• In January of 2012, the German Federal Bank estimated that some DM 6.41bn in notes and DM 6.9bn in coins (DM 13.31) were never converted to euros.  According to my calculations, in dollars, that's about $8.8 billion worth of German national currency.


The 20 Deutsche mark, no longer in circulation--but still out there, apparently.
(Image from Leftover Currency)

  • The report further says that the majority of this currency was simply held onto by the German public. Many Germans associate the Deutsche mark with economic prosperity and so were very reluctant to let it go.  Another chunk of those Deutsche marks is assumed to have been hidden in what was Yugoslavia, where the DM was a popular currency during the Balkan wars.
  • Germany probably isn't typical since its country is among the financially healthiest in the EU both when it joined and now, but the point is that there may be a lot of that original national currency still floating around out there.
  • So now it seems that those old coins that the central banks could be sweating to produce might not be as scarce as we thought.  So does that in turn mean that the currency is not as valuable?
  • Well, a currency's value depends more on the economic health of the country that's backing it, not on how many physical units of currency exist.  So I've kind of led you down the garden path for a while here.  But I did so because 1) I thought all that stuff about the currency supply was pretty interesting and 2) the answer about the value of the old currency is kind of boring and depressing.  And here it is.
  • Two economists, Jens Nordvig and Nick Firoozye, at Nomura Securities, in a paper submitted for the Wolfson Economics Prize of 2012, made their best guess at how the national currencies of the EU countries would be valued if the EU were dissolved.  
  • Now, please understand that this is a guess.  The real answer is dependent on so many variables--what will be the economic state of each country upon dissolution, will all countries exit at the same time, will any of them be at war at the time, what will be the cost of essentials like fuel and food at the time, etc., etc.--that this chart is very much a guess.  But I trust that these economists know a whole lot more about formulating this guess than I do.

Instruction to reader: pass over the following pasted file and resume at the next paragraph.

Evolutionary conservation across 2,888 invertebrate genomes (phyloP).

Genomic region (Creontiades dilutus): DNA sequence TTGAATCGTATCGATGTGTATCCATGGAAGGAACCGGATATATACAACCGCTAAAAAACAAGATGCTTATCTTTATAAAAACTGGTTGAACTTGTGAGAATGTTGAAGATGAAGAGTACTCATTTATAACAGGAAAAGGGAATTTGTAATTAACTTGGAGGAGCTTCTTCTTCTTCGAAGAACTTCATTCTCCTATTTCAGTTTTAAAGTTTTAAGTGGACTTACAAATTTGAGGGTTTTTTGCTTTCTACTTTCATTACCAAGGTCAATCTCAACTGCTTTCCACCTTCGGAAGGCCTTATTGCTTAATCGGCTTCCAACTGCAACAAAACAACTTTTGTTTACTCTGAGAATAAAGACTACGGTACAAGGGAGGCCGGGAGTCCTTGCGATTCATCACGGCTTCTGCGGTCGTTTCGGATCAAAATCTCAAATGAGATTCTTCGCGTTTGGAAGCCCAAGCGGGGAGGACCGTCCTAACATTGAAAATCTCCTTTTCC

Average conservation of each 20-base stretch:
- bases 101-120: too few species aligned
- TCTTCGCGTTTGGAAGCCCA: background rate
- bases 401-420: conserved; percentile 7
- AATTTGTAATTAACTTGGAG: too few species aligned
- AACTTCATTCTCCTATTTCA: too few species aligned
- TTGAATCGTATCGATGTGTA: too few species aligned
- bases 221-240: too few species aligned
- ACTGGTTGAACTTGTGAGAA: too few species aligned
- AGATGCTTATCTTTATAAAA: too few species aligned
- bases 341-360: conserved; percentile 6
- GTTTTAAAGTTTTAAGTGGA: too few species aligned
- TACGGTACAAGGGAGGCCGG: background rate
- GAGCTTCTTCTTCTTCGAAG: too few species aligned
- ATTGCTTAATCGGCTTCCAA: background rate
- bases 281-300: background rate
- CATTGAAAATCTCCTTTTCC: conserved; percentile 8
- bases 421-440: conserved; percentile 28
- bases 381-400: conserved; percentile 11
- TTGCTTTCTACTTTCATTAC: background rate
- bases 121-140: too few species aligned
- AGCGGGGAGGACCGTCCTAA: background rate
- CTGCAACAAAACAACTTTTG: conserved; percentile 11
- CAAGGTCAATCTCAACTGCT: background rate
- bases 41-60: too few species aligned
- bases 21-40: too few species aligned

• Basically, they say, as of December 2011, all the currencies except Germany's would be worth less than the euro.


(Graph from Nordvig and Firoozye, p 45)

  • That line at 1.34 represents the value of the euro (1) to the US dollar (1.34, at the time this graph was made).  So according to these guys, if the EU were to break up, those French francs of Laxmi's would be worth even less than they are now.
  • So, Laxmi, if you want to get something for your French francs, assuming they're so old they wouldn't even be accepted as legal tender anymore, you've got 3 options:
    • 1. Sell them as collectible items. 
    • 2. Turn them in to the central bank of the issuing country (though some countries like the Netherlands take out-of-circulation money only as a donation to charity, meaning you'd get bupkis for it).  

Related topics: Dollar signs (includes a section on the Euro symbol)
Sources
European Commission, Scenarios for adopting the euro
Joe Weisenthal, If the Euro Breaks Up, This Is What Will Happen to Each National Currency, Business Insider, Apr 3, 2012
Jens Nordvig and Nick Firoozye, Planning for an orderly break-up of the European Monetary Union, Submission to the Wolfson Economics Prize, Jan 2012 (p 45)
David Enrich et al., Banks Prep for Life After Euro, The Wall Street Journal, Dec 8, 2011
European Central Bank, Use of the Euro
Tony Patterson, Mystery of Germany's 13bn Missing Deutsche Marks, The Independent, Jan 2, 2012
Daniel Indiviglio, The Destruction of Money: Who Does It, Why, When, and How? The Atlantic, Apr 8, 2011
Jill Insley, A fistful of francs: Forgotten foreign currencies still have value, The Guardian, Sept 9, 2010
ABCNews, What to Do With Old European Money? Jan 4, 2002